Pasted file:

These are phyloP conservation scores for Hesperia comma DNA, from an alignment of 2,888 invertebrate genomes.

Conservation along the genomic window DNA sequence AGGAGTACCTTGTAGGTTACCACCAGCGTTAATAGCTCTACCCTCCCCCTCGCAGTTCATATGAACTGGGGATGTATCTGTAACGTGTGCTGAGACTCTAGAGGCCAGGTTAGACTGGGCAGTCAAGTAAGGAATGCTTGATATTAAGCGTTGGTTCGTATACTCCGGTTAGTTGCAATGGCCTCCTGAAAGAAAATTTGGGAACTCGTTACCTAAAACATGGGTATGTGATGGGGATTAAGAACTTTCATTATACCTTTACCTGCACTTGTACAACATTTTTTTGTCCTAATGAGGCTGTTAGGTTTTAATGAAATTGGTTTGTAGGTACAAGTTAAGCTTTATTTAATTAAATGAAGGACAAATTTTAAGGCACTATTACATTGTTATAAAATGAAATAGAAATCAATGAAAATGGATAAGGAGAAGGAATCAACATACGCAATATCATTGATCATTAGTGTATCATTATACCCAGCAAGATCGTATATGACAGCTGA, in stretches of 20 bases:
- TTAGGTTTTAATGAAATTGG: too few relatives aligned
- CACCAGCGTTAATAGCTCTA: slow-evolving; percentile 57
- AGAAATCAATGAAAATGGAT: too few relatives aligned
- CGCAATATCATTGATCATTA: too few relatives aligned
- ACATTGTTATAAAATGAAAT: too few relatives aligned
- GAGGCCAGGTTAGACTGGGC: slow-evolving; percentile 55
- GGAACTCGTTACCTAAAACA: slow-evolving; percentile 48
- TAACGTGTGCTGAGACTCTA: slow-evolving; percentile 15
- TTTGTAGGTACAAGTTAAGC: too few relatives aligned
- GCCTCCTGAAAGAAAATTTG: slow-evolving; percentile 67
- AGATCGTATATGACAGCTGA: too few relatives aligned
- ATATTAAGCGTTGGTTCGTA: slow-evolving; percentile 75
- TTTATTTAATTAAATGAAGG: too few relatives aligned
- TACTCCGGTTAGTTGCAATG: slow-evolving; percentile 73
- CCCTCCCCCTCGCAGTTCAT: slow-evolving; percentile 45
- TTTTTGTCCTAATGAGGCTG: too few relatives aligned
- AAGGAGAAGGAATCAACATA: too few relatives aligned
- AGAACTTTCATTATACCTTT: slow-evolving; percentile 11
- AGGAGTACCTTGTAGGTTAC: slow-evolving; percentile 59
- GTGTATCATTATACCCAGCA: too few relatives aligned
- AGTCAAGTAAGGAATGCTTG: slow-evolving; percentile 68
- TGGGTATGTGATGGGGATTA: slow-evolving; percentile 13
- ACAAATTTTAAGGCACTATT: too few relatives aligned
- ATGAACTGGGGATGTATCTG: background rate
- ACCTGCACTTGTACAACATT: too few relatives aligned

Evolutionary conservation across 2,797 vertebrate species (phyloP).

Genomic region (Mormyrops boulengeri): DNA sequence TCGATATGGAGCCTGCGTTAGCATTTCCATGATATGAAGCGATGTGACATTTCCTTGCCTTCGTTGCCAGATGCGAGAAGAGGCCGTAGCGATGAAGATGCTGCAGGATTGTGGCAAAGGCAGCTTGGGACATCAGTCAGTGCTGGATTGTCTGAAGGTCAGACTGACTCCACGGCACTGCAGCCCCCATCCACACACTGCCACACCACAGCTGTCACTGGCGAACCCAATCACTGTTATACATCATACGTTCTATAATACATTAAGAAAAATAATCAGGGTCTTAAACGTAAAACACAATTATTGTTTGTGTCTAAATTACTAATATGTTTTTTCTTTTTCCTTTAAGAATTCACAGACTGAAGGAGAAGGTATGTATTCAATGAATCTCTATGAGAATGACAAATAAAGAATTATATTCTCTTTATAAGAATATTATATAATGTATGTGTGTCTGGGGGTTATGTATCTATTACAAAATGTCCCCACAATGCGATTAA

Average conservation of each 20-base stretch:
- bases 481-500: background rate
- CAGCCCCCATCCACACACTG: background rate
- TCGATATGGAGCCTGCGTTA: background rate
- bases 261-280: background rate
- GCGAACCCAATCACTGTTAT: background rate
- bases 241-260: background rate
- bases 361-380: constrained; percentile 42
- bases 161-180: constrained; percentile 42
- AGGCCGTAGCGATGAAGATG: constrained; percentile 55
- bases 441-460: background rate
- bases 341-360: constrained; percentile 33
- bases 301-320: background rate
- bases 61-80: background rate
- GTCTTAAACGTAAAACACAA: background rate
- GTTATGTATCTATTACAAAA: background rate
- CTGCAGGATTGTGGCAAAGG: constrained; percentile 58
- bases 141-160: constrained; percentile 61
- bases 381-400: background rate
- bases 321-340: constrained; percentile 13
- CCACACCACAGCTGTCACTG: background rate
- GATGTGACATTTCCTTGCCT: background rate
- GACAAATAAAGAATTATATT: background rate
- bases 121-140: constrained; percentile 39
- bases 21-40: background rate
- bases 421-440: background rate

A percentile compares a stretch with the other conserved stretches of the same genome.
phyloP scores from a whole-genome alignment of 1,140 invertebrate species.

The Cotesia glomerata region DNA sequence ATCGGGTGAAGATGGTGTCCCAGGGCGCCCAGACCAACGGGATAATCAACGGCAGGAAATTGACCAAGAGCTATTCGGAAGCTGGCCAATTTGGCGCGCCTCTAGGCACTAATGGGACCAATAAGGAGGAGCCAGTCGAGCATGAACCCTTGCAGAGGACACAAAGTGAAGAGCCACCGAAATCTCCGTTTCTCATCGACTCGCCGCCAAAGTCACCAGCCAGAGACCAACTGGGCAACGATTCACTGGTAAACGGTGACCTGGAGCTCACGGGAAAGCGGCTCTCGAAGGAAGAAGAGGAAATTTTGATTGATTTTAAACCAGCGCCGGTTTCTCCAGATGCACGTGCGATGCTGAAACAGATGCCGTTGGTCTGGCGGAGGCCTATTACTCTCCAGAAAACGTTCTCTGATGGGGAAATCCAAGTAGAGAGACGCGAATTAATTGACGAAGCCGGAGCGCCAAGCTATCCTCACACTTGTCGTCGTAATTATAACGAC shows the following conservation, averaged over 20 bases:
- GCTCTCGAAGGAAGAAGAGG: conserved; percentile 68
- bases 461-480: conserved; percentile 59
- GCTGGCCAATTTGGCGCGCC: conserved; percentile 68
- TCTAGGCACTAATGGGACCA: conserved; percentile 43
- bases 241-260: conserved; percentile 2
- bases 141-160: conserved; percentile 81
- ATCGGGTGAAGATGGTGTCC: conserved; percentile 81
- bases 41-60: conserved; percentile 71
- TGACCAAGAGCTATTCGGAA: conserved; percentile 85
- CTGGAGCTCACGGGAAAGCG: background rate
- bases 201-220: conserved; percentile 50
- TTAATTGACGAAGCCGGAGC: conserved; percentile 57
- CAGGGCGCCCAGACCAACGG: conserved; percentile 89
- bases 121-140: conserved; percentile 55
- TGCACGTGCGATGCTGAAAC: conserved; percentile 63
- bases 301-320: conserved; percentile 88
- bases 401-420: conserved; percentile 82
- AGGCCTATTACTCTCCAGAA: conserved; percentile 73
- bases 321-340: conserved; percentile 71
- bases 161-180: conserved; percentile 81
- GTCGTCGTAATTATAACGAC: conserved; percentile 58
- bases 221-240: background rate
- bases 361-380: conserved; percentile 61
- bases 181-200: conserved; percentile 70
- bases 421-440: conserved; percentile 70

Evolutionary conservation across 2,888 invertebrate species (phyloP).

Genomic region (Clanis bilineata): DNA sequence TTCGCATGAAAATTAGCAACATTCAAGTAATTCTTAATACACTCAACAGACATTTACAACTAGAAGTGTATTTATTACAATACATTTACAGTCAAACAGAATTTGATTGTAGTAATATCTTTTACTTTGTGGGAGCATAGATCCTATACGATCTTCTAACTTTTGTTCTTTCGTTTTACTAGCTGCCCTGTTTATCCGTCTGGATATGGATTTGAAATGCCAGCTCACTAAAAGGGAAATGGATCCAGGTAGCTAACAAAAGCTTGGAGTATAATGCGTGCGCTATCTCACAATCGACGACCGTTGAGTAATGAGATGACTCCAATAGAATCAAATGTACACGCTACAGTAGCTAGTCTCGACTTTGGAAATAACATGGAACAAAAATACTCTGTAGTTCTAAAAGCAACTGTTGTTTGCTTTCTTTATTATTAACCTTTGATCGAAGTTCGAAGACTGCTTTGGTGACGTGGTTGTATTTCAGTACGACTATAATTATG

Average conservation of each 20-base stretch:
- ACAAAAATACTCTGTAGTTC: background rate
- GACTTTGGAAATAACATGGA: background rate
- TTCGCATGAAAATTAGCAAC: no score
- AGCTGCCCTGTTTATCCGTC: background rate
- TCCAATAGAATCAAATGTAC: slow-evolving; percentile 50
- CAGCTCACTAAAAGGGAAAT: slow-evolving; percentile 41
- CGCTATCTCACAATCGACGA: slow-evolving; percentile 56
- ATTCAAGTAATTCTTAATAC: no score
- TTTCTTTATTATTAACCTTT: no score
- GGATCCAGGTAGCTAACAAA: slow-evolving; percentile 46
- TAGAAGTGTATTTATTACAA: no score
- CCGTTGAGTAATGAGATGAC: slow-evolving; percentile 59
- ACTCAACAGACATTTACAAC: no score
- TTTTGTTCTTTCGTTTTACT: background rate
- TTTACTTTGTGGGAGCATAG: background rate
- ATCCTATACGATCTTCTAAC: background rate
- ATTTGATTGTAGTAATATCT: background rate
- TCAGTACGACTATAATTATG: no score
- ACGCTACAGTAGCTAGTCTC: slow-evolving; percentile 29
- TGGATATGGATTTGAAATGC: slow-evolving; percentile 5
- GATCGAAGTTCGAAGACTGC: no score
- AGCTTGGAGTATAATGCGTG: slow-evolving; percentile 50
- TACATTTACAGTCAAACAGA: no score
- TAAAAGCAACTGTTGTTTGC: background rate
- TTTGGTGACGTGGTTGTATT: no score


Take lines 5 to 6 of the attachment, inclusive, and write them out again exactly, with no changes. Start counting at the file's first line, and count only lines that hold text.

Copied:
- AGAAATCAATGAAAATGGAT: too few relatives aligned
- CGCAATATCATTGATCATTA: too few relatives aligned